Abstract 2452: Long-term Effects of Sarpogrelate HCl, a Selective Serotonin Receptor Antagonist, in Diabetic Patients with Stable Angina
Background: Sarpogrelate HCl, a selective serotonin blocker, is known to have not only the inhibitory effects of platelet aggregation and vasoconstriction, but also the improvement of insulin resistance in type 2 diabetic state. This study was designed to investigate long-term outcome of sarpogrelate in diabetic patients with stable angina.
Methods: After the standard medical therapy, forty two patients with type 2 diabetic mellitus and stable angina were randomized to receive sarpogrelate HCl (sarpogrelate group, 300mg/day, n=21) or not to receive sarpogrelate HCl (control group, n=21). The primary outcome was hospitalization for acute coronary syndrome or revascularization during a follow-up period 4.2 to 4.7 years (median, 4.4 years). We measured flow-mediated dilatation (FMD) of brachial artery and pulse wave velocity (PWV), and assessed exercise tolerance and insulin resistance (HOMA-IR).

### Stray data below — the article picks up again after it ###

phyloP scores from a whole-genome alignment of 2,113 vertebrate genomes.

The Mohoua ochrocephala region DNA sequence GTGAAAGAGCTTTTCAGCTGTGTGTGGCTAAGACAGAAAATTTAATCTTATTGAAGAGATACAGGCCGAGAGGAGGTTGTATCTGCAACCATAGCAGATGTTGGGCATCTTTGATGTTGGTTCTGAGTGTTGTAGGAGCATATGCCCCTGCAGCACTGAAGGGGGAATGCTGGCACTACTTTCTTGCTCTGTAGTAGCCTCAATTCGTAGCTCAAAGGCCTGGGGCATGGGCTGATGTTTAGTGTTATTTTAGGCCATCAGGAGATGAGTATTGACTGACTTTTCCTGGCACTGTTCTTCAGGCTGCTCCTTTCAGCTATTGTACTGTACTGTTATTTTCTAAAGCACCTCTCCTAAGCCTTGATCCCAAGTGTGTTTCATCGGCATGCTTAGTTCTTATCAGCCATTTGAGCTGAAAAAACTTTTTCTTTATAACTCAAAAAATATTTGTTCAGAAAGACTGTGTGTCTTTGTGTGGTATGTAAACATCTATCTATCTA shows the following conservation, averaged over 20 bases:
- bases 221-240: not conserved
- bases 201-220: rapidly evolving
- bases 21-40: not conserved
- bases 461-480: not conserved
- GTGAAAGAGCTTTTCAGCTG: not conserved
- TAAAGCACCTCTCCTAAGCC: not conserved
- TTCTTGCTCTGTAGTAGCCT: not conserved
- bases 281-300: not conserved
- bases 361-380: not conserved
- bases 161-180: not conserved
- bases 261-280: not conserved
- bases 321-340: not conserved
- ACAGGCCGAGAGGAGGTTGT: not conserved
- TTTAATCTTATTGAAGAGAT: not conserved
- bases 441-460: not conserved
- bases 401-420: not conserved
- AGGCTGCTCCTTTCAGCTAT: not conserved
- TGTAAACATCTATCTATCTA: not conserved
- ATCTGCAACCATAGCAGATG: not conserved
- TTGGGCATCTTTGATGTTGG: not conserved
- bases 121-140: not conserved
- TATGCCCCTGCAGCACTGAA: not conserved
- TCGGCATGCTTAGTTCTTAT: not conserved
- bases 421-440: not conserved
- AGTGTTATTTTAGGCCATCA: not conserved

Results: The 4.4-year cumulative primary-event rates were 9.5% in the sarpogrelate group and 38.1% in the control group (p<0.05 by long-lank test). FMD, PWV, exercise tolerance and HOMA-IR were more superior in the sarpogrelate group during a follow-up period.
Conclusion: Sarpogrelate HCl, a serotonin blocker, not only improves vascular function (FMD, PWV), exercise tolerance, and insulin resistance, but also improves long-term outcome in diabetic patients with stable angina.